• In accordance with another aspect of the invention, a method is provided for transmitting data regarding usage of a utility product to a remote location and for storing the data in the remote location. The method includes:
      • a) generating the data within a meter in response to usage of the utility product;
      • b) storing the data within the meter;
      • c) encrypting a message with a private cryptographic key stored within the meter, with the message including an alphanumeric value and utility usage data derived from the data stored within the meter;
      • d) transmitting the message encrypted with the private cryptographic key over a communication network to a remote central computer system;
      • e) decrypting the message encrypted with the private cryptographic key within the remote central computer using a public cryptographic key of the meter stored within a database accessed by the remote central computer, wherein the public cryptographic key decrypts a message encrypted with the private cryptographic key; and
      • f) comparing the alphanumeric value from message decrypted in step e) with an unencrypted version of the alphanumeric value.
  • Preferably, step a) of this method is preceded by a process of registering the meter with the central computer. This registration process includes:
  • transmitting the public cryptographic key of the meter, along with an identifier of the meter, from the meter to the central computer over the communication network; and
  • writing the identifier of the meter and the public cryptographic key of the meter within a data record in the database accessed by the central computer.
  • In accordance with a first embodiment of the invention, step a) is preceded by the following steps:
  • generating a random value in the central computer and storing the random alphanumeric value as the unencrypted version of the message;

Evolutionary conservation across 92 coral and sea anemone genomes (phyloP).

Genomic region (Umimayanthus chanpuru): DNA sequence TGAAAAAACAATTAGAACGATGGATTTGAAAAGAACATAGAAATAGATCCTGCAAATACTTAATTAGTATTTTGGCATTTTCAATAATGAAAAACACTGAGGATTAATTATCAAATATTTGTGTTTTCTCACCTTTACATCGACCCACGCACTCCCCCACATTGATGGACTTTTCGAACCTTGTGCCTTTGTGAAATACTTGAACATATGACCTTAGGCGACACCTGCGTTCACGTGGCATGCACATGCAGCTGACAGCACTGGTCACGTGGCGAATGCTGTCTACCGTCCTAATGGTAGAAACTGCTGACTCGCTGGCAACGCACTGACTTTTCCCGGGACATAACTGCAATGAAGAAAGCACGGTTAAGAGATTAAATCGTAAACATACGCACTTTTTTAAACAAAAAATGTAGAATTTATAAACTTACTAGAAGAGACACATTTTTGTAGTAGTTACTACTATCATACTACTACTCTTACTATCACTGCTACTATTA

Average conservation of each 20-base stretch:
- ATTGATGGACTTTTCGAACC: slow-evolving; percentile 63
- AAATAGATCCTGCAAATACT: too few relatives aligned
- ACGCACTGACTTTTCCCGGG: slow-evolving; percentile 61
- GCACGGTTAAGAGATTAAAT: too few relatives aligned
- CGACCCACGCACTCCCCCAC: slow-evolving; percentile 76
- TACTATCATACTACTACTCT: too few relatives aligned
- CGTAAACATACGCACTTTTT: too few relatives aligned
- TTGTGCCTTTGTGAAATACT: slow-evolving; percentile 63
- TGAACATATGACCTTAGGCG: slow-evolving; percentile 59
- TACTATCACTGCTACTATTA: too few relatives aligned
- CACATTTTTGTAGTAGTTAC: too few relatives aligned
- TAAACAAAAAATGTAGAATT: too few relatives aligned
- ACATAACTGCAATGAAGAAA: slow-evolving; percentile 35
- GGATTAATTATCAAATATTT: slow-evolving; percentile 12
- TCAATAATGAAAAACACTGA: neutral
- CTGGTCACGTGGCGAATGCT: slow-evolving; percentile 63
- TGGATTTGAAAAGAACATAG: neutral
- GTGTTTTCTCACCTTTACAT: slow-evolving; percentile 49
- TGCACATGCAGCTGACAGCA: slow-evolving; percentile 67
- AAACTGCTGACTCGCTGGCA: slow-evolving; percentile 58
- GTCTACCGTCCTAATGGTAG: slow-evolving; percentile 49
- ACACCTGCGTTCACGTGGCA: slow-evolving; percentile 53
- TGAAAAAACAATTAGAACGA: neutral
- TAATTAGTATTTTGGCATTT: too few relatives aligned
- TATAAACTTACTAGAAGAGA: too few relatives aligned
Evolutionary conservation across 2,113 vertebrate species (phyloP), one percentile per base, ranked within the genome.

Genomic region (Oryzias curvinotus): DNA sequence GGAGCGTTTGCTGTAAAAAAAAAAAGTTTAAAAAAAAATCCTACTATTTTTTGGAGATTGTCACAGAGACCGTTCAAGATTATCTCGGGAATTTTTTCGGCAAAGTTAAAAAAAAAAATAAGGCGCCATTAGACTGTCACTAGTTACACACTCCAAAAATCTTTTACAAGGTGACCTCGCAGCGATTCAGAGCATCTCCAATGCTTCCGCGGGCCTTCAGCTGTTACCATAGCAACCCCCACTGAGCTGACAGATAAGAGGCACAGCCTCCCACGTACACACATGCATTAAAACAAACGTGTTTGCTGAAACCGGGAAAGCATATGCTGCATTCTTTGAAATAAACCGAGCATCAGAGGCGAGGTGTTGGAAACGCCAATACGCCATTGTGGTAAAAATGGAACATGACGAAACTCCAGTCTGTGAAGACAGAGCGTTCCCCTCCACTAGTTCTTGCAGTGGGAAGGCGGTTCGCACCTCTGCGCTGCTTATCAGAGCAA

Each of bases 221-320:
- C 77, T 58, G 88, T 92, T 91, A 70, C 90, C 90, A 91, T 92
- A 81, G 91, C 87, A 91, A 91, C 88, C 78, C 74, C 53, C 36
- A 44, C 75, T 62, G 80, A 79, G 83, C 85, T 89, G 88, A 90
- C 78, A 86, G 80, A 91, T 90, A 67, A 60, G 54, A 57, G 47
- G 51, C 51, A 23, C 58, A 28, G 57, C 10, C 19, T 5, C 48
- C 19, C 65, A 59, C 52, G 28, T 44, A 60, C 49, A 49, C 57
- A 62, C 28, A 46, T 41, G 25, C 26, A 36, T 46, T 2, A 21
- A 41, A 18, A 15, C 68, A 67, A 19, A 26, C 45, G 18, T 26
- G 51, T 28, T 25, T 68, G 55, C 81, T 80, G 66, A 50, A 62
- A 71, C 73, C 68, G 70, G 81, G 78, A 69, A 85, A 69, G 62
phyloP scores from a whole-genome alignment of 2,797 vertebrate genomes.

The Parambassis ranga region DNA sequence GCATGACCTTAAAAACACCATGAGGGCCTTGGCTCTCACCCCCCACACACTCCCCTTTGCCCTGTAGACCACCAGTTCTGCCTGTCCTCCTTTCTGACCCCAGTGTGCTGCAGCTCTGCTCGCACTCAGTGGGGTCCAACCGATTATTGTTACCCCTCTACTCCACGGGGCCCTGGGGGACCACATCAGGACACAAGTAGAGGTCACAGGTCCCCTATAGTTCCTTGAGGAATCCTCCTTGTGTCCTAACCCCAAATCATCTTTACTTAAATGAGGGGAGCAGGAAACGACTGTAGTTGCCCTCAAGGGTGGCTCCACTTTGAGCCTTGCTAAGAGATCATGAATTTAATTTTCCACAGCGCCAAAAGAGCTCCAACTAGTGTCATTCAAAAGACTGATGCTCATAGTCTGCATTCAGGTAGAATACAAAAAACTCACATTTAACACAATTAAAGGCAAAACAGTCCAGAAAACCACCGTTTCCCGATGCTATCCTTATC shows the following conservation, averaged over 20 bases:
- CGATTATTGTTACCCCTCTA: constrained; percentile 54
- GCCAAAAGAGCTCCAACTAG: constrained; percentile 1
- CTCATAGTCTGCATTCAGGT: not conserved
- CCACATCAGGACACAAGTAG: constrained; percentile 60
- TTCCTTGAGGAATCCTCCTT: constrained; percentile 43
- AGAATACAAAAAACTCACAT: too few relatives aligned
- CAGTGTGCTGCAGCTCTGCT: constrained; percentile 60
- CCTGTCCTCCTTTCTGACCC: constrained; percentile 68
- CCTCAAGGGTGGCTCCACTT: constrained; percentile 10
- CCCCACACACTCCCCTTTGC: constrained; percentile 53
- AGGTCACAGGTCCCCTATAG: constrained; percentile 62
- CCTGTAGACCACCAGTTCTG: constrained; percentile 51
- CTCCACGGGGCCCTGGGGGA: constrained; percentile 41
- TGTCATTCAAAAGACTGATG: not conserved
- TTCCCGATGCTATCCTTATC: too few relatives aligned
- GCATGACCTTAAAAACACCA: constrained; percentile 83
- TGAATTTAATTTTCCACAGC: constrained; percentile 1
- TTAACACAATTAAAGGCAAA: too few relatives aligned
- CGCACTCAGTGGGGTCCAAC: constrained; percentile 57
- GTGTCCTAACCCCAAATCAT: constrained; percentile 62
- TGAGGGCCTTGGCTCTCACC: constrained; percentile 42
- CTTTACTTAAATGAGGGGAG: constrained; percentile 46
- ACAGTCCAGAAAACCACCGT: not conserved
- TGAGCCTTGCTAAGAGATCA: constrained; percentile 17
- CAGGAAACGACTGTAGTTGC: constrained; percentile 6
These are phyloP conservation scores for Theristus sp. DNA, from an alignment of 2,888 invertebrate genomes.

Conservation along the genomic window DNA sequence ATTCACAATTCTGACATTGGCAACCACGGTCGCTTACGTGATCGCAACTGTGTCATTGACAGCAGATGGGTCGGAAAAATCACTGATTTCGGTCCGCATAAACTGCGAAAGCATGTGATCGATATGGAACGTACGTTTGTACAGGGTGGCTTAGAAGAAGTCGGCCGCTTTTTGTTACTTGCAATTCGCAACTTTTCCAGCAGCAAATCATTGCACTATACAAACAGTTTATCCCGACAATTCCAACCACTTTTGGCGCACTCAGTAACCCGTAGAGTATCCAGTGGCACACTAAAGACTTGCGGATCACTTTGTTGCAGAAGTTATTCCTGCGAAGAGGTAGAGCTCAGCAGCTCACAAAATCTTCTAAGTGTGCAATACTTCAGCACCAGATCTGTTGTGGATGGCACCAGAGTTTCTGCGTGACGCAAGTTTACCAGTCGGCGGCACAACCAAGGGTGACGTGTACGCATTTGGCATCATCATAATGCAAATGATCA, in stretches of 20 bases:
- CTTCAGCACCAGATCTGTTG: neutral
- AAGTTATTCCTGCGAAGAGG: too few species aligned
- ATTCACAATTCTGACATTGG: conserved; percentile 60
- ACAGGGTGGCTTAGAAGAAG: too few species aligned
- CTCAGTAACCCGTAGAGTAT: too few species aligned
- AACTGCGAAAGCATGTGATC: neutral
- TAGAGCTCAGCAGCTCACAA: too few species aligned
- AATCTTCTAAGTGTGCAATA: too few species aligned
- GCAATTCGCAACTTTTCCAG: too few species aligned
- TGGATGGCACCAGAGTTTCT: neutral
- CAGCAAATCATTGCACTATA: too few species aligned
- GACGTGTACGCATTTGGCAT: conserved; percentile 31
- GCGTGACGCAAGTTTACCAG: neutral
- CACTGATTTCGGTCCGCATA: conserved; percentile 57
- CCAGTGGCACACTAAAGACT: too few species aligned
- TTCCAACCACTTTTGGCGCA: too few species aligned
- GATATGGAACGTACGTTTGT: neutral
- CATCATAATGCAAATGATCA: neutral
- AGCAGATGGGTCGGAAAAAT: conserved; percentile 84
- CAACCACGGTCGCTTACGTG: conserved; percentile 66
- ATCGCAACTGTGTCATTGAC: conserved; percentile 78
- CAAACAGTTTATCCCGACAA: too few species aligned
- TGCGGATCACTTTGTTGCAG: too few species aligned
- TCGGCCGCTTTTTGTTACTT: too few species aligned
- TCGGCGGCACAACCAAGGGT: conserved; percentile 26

• initiating a call over the communication network from the central computer to the meter; and
  • transmitting the random value as the alphanumeric value over the communication network from the central computer to the meter.
  • Also in accordance with the first embodiment, step e) is followed by storing the utility usage data transmitted from the meter in step d) in response to a determination in step f) that the alphanumeric value from the message decrypted in step e) matches the unencrypted version of the alphanumeric value.
  • In accordance with a second embodiment of the invention, step a) is preceded by the following steps
  • generating and storing an alphanumeric value to be encrypted as the message within a predetermined sequence of alphanumeric values in the meter, and
  • initiating a call over the communication network from the meter to the central computer,
  • Additionally in accordance with the second embodiment, in step d), the alphanumeric value is additionally transmitted in an unencrypted form, along with the message encrypted with the private cryptographic key, and step f) is followed by following steps:
  • determining in the central computer system whether the alphanumeric value additionally transmitted in an unencrypted form in step d) follows a alphanumeric value additionally transmitted by the meter in the predetermined sequence of alphanumeric values, and
  • storing the utility usage data transmitted from the meter in step d) in response to a determination in step f) that the alphanumeric value from the message decrypted in step e) matches the unencrypted version of the message together with a determination that the alphanumeric value additionally transmitted in an unencrypted form in step d) follows a alphanumeric value additionally transmitted by the meter in the predetermined sequence of alphanumeric values.
  • BRIEF DESCRIPTION OF THE DRAWINGS
  • FIG. 1 is a block diagram of a system configured for remote transmission of utility product usage data in accordance with the invention;
  • FIG. 2 is block diagram of a version of a communications adapter within a meter within the system of FIG.1;